by salva (Monsignor) on May 30, 2013 at 15:48 UTC
    then i think we could implement complex State machines with multidimensional states.

    Well, actually, just a small subset. Those whose response to an event may only depend on one dimension of the state. Let's call them linear multidimensional state-machines. Those are pretty uninteresting, and can be simulated easily by an aggregation of unidimensional state-machines.

    In practice, you will find that there are interactions between the state dimensions and so, in order to model the responses to the different events that may array you will have to take into consideration several dimensions. In other words, behavior can be modeled as a multidimensional matrix of responses.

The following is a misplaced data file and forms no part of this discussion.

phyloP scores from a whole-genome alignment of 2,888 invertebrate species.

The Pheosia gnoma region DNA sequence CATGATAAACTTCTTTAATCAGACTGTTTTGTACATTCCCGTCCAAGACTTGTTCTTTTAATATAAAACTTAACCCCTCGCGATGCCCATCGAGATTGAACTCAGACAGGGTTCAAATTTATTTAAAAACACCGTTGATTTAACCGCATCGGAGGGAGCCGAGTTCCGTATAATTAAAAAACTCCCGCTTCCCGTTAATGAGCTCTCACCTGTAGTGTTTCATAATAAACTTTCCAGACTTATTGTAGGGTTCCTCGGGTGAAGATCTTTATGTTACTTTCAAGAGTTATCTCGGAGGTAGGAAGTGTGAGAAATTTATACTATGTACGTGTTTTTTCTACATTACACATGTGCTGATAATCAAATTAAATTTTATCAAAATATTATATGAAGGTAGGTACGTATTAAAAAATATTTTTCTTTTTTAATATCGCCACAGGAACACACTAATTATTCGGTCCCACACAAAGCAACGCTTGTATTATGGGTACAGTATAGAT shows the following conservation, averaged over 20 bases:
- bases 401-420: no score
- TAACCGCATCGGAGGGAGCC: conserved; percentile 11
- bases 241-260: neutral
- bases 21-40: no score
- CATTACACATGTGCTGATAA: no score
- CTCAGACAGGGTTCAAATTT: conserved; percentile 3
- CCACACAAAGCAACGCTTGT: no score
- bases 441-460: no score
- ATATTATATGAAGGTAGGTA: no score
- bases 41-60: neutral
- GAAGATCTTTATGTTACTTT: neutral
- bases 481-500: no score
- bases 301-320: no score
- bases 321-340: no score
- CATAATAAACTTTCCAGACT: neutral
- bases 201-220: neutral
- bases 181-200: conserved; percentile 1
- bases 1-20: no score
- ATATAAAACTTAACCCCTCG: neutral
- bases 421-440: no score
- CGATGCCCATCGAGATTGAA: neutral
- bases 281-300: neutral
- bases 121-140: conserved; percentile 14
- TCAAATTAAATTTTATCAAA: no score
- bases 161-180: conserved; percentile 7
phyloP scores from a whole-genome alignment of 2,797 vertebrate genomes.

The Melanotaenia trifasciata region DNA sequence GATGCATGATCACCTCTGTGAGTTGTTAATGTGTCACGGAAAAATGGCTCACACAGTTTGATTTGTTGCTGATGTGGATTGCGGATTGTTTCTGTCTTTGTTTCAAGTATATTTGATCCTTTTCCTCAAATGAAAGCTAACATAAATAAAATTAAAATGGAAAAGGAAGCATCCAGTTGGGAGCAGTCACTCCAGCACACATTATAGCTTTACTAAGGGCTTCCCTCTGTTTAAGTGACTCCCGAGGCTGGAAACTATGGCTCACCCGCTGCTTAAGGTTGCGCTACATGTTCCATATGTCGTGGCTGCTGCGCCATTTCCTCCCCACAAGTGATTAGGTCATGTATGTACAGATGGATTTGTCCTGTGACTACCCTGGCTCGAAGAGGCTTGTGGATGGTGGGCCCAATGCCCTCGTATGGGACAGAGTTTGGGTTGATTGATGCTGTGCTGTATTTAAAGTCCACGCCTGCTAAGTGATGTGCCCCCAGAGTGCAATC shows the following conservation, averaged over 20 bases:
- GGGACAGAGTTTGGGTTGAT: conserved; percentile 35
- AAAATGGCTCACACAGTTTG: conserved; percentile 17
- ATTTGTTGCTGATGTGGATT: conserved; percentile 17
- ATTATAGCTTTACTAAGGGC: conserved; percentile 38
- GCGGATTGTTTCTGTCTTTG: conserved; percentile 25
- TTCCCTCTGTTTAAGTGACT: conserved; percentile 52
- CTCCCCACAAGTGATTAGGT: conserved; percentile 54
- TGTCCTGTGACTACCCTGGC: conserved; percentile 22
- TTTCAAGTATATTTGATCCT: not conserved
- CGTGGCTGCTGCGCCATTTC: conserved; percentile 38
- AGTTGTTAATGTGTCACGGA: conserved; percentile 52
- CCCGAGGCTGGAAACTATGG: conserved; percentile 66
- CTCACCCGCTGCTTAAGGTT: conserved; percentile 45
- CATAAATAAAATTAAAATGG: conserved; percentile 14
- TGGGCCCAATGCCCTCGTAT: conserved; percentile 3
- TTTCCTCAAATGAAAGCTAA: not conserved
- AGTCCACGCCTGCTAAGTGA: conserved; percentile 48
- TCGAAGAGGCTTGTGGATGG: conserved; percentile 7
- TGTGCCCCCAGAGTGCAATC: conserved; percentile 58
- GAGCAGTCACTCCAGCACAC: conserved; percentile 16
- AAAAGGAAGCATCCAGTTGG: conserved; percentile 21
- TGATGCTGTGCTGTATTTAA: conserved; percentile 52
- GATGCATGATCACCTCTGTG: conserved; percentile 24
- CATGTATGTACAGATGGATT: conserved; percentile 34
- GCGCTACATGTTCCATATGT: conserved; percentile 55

My experience is that when one gets to the point of needing a multi-dimensional non-linear state machines to solve some problem* it just means that he is doing something wrong and needs to get back and try to break the problem in simpler ones.

    *) unless there is some kind of code generator doing it!

      Thank you Salva, i think that's a very good point: if you need to do this, you probably need to redesign.

      I think your first point is wrong though: you can have "non-linear" behavior, for example a "Person" turned into a "Zombie", could become stronger when they are "Poisoned" (instead of becoming weaker like a non-Zombie person).

      And transitions can be implemented in the Roles, so that you can also have complex transitions.

      So, i think you'd get a truly multidimensional State Machine (is that right, or did i misunderstand something?). It might just get a bit messy in terms of the code, which shows you might want to redesign.